Some Insurance Companies are Losing Money on Obamacare Exchanges

A recent article in the Wall Street Journal details the financial sustainability for insurance carriers as it relates to the Affordable Care Act Exchanges (Marketplaces).  Journalist Anna Wilde Mathews explains why the insurance companies are under pressure to improve their margins on all of their ACA health plan offerings.  For example, a recent analysis of Blue Cross and Blue Shield plans, found that they paid out more for health care in the first three quarters of 2015, than they received in premiums on their Individual plans.

Though the health law has added customers to many insurers' rolls, much of that growth has been unprofitable, reflecting medical costs that have often run ahead of what insurers projected when they set premiums, among other factors.

Also recently in the headlines, CNN Money reported that UnitedHealth expects to lose nearly $1 billion on plans they offer through the Obamacare exchanges.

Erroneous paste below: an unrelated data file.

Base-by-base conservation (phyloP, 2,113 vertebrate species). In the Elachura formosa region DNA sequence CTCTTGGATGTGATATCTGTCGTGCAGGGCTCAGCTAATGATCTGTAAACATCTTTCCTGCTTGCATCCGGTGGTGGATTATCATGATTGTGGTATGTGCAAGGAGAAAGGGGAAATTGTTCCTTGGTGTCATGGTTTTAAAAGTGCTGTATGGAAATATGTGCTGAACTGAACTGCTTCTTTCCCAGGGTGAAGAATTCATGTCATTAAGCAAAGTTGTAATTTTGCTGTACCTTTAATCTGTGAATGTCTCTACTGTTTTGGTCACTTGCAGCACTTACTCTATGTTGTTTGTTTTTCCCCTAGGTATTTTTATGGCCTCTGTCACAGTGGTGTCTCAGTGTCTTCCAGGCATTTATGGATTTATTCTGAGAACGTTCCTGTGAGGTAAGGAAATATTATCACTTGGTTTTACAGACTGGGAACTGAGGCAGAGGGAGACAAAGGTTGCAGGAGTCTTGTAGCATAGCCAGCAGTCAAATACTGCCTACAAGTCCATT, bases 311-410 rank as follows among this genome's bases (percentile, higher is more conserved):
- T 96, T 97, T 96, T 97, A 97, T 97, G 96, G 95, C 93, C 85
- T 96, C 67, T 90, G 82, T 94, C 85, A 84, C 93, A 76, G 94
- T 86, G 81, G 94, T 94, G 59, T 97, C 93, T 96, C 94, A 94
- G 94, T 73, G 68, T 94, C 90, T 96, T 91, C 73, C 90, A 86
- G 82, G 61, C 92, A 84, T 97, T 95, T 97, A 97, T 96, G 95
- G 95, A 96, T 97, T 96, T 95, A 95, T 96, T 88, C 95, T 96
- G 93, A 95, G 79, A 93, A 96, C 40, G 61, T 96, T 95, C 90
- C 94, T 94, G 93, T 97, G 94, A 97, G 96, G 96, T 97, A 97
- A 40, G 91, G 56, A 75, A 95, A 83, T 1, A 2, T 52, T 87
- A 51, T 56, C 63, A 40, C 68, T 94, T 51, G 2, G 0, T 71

UnitedHealth, which sat out the first year of Obamacare in 2014, said it is not looking to grow its exchange business. Instead, it has increased prices, eliminated marketing and commissions and withdrawn its top-tier products. In an effort to stem the losses, it is also working more closely with providers and enrollees to manage their illnesses and care.
 
UnitedHealth warned in November that it might pull out of the Obamacare exchanges altogether in 2017, citing higher-than-expected claims. In particular, it blamed the large number of members signing up outside the open enrollment period who were using a lot of medical services.
Some insurers argue that Americans are waiting until they get sick to sign up and then finding a way to qualify during the so-called special enrollment period, which is traditionally open to those who change jobs, get married or divorced or have a baby. The Obama administration has since said it would tighten the rules for joining Obamacare during this period.

Time will tell if these losses result in higher premiums, higher out-of-pocket costs, or insurance carriers pulling out of the market altogether.